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BOYS BASKETBALL: Passing of Consortium coach Al Anderson weighs heavy on Metro Detroit prep hoops community

   | Scott Burnstein

BOYS BASKETBALL: Passing of Consortium coach Al Anderson weighs heavy on Metro Detroit prep hoops community

DETROIT – The loss will be felt forever.

The memory of a man, his passion, his impact, his success, will endure eternally.

Al Anderson, Detroit Consortium’s head boys basketball coach and one of the top young sideline generals in the state, died on Saturday night, reportedly as a result of complications from heart problems he had been experiencing in recent years.

Anderson, 40, collapsed at the school in the hours after leading his team to a blowout-victory on the hardwood over Dayton (OH) Dunbar. The winning club and its coach were about to start celebrating the birthday of fab frosh Josh Jackson, who was coming off his second 30-point outing this month against Dunbar on Saturday, when Anderson went to sit down in a chair and dropped to the floor. Rushed to Henry Ford Hospital, he was pronounced dead on arrival.

Since taking the reins at Consortium six years ago, Anderson had turned the tiny charter school at the corner of Michigan and Livernois into a genuine hoops power, accumulating a win-percentage over the .750 mark.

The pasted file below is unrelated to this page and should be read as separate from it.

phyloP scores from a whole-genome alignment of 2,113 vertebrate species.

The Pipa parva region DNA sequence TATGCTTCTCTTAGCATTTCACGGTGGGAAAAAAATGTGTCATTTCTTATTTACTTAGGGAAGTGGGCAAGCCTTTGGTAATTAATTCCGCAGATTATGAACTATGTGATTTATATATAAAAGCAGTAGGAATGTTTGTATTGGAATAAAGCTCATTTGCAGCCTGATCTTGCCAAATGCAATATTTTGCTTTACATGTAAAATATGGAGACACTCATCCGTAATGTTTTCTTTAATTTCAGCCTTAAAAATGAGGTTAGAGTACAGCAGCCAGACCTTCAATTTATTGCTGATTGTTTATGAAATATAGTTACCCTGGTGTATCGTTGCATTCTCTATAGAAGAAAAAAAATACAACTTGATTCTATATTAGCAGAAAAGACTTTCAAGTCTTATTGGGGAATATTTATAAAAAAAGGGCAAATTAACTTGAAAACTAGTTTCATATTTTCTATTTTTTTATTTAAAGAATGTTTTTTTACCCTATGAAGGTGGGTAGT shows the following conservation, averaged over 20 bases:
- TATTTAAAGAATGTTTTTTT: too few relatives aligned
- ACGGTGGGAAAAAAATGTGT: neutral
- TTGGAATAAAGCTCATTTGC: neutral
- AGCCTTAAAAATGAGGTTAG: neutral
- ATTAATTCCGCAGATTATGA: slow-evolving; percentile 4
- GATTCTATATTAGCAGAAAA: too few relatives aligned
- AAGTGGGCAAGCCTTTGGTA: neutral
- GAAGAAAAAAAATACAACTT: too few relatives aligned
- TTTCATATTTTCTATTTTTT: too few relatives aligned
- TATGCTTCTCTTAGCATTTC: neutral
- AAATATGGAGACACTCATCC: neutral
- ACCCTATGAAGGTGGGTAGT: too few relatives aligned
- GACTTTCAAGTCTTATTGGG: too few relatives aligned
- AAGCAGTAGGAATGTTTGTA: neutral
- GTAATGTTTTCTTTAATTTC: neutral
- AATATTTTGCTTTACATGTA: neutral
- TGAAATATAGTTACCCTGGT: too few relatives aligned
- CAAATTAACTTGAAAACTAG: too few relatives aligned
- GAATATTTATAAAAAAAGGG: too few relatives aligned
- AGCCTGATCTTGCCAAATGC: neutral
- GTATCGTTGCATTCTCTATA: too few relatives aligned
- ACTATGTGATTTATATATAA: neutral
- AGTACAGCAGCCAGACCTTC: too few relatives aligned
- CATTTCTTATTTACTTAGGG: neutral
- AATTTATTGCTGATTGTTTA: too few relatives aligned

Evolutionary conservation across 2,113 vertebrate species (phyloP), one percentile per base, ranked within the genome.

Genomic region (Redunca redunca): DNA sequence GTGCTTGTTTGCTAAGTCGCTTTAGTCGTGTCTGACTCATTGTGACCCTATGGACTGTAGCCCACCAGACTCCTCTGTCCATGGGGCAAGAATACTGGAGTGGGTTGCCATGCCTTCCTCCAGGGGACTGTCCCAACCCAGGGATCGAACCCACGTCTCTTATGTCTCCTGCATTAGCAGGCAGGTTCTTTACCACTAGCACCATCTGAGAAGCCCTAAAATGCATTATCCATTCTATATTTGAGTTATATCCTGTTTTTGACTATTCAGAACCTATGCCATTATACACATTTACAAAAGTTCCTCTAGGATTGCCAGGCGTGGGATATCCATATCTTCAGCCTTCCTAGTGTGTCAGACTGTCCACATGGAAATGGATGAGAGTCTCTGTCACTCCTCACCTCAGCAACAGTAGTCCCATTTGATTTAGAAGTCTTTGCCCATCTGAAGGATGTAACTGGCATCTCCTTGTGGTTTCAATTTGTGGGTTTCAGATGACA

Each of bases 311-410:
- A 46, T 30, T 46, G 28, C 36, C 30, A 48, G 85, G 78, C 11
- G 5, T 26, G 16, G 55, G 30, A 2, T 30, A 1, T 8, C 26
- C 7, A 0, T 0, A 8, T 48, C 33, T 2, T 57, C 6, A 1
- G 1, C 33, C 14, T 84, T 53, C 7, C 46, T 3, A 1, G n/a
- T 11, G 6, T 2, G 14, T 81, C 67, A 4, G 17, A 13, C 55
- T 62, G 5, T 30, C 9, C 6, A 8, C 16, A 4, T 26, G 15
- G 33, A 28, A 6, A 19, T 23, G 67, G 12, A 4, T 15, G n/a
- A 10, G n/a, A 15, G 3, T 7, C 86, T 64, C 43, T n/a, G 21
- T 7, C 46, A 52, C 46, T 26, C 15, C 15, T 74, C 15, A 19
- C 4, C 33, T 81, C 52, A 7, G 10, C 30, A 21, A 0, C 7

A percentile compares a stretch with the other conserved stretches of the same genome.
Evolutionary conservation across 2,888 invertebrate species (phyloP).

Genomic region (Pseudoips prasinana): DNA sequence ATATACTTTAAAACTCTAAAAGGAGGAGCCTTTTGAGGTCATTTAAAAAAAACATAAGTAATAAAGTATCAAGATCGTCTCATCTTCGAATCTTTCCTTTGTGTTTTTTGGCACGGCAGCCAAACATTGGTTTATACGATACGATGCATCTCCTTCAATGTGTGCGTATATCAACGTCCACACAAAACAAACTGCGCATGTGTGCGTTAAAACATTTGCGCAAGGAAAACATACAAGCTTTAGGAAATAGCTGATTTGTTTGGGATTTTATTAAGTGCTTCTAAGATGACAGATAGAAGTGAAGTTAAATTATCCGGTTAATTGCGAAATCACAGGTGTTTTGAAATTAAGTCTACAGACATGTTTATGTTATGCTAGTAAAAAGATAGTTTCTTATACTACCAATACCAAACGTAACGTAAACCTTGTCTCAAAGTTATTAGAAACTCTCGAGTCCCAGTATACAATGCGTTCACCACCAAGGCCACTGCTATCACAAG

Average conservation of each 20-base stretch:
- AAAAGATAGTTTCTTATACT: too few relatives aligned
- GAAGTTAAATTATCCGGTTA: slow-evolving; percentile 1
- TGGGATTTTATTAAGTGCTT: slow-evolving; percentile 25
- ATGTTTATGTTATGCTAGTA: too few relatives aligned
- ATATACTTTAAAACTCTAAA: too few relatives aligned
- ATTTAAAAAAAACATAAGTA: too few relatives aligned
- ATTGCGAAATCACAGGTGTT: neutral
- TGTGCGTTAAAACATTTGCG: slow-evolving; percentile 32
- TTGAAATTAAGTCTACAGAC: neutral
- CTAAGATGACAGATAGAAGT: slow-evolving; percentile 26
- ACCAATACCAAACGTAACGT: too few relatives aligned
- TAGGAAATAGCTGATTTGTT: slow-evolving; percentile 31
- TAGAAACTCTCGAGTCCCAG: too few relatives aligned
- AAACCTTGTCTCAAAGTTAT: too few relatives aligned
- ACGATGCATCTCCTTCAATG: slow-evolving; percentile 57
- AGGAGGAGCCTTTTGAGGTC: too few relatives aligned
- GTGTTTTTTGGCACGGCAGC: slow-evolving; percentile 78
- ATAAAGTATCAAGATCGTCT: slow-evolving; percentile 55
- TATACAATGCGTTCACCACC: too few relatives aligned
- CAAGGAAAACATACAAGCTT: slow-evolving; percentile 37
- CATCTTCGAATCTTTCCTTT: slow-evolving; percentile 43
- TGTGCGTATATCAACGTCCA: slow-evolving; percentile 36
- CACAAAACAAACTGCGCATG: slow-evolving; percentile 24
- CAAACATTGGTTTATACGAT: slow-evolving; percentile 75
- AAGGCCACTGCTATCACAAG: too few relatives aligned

In 2011, he took the team into the Class C final four. Last winter, the Cougars were considered one of the most dangerous squads in the state regardless of school size, and captured a district crown before losing in the regional championship game.

When he was a prepster on the basketball court himself, he was a standout point guard at now-defunct Detroit St. Martin DePorres, a one-time giant of Catholic League athletics which closed its doors in 2005. For college, he ran track at Central Michigan University.

Consortium hasn’t officially named a replacement for Anderson. Saturday’s win ran Consortium’s record to 13-3. The Cougars are currently ranked No. 2 in the state in Class C.

Jackson and UTEP-signee Vincent Hunter headline Consortium’s attack this season, a pair of players that both benefited greatly under Anderson’s guidance.

He was held dear to the hearts of so many.

And, in the understatement of all understatements, he will be missed.

Coach Anderson is survived by his wife of 15 years, Tiffany and his daughter, Autumn, a freshman basketball player and student in the St. Claire Shores School District.